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On to the ablogatory Part 5: Lucy Corin’s One Hundred Apocalypses and Other Apocalypses

Source of book: second recommendation from Fiona Stager at Avid Reader in Brisbane on 29 Dec 2013 (again I paid RRP)
Text below : new

This is not the first book I’ve seen where someone in the publishing house has gone for something funky design-wise and cut out a chunk of the cover, but it’s a hardback and I think that’s less common. It is, though, the first book with all its back-cover text on a deliberately removable sticker, in case the aesthetics of a blurb, quotes and a barcode aren’t for you. I have a wardrobe full of T shirts that suggests aesthetics and I don’t usually see eye-to-eye, but I’m not going to object to people trying something different. The publisher in this case is McSweeney’s, so some rule-breaking when it comes to cover design is no surprise. It might add to the experience for some, and it didn’t detract from it for me (aside from a few wussy moments when the pointy bits of the front cover board spiked my hand).

So, to business. How about a blurb: ‘Lucy Corin’s dazzling new collection is powered by one hundred apocalypses: a series of short stories, many only a few lines, that illuminate moments of vexation and crisis, revelations and revolutions. An apocalypse might come in the form of the end of a relationship or the end of the world, but what it exposes is the tricky landscape of our longing for a clean slate. Three longer, equally visionary stories round out the collection.

At once mournful and explosively energetic, One Hundred Apocalypses and Other Apocalypses makes manifest the troubled conscience of an uneasy time.’

Don’t expect normal from this book, and I mean that in a good way. This is way down the narrowest, pointiest, nichiest end of the niche I like to call my reading home.

Did you ever read Shelia Heti’s The Middle Stories? It was a festival pick-up for me in Calgary in 2001, and I shared my copy around a few agents and publishers in Australia in the hope that they’d want to get on board. Too nichey, apparently.

Anyway, One Hundred Apocalypses had me thinking of that, and almost nothing else in my reading experience. They’re both books that have dazzled me, each containing many great glinting feats in the guise of small pieces of prose. I love this writing, could easily envy it, and yet I’ll never even try to do anything like it. Again. Perhaps I should say again. Perhaps I tried something like it with Passion in the early nineties, but not really. After that I realised characters were one of the things that count most for me when I’m writing – I invest a lot in them and they repay it with hard work, giving me all kinds of details I didn’t have and helping me find the shape of my story and the shapes within it. (Don’t worry – when pressed, I do know they’re not real.)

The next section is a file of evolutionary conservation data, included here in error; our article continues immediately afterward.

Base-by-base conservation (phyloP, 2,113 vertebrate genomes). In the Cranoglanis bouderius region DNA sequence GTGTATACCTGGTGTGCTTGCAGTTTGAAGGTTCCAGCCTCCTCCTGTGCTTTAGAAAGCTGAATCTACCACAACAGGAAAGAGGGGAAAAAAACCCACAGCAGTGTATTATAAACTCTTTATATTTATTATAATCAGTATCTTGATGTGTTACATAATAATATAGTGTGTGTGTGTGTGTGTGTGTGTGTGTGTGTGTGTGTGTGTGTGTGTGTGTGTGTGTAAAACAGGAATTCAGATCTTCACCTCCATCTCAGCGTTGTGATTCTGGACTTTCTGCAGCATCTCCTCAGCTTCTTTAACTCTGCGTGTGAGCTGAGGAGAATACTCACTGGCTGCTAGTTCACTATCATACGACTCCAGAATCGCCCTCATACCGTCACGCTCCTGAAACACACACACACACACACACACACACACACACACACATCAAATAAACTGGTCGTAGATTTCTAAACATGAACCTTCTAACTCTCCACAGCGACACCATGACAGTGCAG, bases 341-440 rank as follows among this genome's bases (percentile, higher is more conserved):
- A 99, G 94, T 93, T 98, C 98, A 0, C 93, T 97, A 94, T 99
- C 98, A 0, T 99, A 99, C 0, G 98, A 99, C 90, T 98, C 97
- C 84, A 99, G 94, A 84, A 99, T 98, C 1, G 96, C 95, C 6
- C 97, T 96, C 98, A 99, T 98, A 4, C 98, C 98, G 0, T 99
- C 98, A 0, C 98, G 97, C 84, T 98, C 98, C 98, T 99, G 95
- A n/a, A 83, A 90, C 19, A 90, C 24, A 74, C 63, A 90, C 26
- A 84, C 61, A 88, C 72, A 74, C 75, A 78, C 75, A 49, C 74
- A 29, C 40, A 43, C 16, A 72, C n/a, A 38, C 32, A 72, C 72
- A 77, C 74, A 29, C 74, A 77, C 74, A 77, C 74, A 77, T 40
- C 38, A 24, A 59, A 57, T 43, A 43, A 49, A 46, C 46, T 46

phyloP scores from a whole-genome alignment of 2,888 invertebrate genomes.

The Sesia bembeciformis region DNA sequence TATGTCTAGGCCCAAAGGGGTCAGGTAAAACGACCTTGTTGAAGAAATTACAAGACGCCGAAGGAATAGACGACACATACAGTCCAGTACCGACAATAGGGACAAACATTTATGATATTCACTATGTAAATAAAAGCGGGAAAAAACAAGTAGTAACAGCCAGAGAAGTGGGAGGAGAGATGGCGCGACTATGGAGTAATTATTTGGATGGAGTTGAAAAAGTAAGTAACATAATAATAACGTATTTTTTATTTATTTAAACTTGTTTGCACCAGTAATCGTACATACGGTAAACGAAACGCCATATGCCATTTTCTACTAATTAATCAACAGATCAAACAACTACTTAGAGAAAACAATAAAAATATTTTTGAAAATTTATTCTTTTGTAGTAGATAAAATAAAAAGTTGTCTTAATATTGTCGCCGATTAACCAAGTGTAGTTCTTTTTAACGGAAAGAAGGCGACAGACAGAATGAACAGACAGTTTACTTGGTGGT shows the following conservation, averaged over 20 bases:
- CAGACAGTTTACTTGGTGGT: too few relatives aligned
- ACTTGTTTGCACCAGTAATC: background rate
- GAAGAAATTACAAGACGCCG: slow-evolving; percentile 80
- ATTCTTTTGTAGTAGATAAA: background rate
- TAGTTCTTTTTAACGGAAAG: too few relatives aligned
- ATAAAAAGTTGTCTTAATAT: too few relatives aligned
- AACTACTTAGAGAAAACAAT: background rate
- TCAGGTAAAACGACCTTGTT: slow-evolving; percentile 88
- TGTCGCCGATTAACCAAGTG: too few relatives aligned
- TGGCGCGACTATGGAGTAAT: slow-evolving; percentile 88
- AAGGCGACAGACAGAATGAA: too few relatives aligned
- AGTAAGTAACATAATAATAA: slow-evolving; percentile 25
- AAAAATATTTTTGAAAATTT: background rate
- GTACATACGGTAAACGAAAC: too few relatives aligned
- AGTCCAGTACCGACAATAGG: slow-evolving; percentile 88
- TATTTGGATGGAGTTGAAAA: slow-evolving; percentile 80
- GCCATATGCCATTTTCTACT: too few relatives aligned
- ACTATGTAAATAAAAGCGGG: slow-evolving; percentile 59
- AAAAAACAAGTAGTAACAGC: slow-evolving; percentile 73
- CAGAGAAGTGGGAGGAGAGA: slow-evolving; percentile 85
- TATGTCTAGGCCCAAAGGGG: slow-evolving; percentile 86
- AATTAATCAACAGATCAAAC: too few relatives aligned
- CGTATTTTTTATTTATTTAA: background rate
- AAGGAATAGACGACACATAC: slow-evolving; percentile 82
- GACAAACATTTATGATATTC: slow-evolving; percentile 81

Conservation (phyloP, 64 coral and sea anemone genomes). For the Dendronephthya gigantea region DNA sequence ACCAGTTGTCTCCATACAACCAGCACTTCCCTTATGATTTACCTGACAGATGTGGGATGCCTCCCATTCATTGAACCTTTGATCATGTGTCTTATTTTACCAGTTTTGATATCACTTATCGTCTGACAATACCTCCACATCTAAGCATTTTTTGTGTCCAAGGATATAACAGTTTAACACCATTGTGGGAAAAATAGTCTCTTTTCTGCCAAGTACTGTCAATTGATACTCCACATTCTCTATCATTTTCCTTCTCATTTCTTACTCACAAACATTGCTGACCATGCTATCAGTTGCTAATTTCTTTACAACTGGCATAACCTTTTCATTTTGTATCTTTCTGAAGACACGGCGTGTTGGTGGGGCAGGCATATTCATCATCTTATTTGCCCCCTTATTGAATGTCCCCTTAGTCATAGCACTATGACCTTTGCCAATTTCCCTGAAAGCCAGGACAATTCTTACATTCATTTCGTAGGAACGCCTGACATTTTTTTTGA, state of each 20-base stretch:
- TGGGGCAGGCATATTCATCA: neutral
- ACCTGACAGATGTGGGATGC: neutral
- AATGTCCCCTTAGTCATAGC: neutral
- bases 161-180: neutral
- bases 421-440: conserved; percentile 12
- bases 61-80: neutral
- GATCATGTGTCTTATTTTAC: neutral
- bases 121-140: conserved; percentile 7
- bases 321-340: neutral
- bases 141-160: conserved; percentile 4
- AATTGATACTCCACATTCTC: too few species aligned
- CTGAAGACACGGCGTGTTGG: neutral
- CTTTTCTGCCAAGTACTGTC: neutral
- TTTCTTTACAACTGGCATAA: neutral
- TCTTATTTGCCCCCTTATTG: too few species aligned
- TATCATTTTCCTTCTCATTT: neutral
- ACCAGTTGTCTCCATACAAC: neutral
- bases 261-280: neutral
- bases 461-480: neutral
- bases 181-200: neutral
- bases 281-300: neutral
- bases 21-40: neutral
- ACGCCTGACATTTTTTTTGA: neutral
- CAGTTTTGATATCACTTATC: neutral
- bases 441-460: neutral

That’s not how Lucy Corin seems to work at all. It might be, but it doesn’t look like it. And she’s probably able to do all of that stuff, even if she seems to choose not to. Probably able to do all that writing stuff I try to do with 100% of my brain, while she’s simultaneously watching Breaking Bad, making quality linguine from scratch, contemplating small and large ends to worlds, and juggling six unlike objects adeptly with her other hand.

When it comes to writing, she’s probably able to do anything, and yet she’s chosen to do this – to flip a reader’s normal expectations of characters and story on their head (with a hand I didn’t even see), to create something whole while showing you its odd pieces, and to write it all with the sharpness of a diamond saw.

Beginning, middle, end? Blah, triple blah. Most of the time, it feels like that’s not really the game here, at least not in the regular way (by choice, and a smart choice too). The end result is genuinely and successfully artful, and the writing is brilliant.

And, yes, she too teaches creative writing (at UC Davis, in her case), but her MFA is from Brown, not Iowa, so don’t try telling me I don’t ever mix things up a bit.

I can’t think of one person in my face-to-face life to recommend this book to, but I can think of a couple of people who are likely to see this post and might end up thinking it’s their book of the year. Because, as I said 6000 words ago, it’s personal.

There is such a thing as merit, but what a book does in our brains is about more than that. I buy into the idea of reviews and rewards for the obvious shallow reasons – I’ll welcome any accolade anyone’s willing to give me, and any cash or sale that comes my way as a consequence. I’ll even buy in with a little more conviction than that (they can play a useful role in connecting with readers … we can some to some kind of collective understanding about merit, I suppose … on a handful of occasions, a review has nudged me to realise there’s something in my writing I want to make more of, or less …), but I can’t believe in them wholeheartedly. Sour grapes from someone who misses out on awards far more often than he wins them? Maybe. I’m game to put it to the test. Go ahead and throw half-a-dozen major awards my way quickly and we’ll see how I feel then. Apart from richer and smug.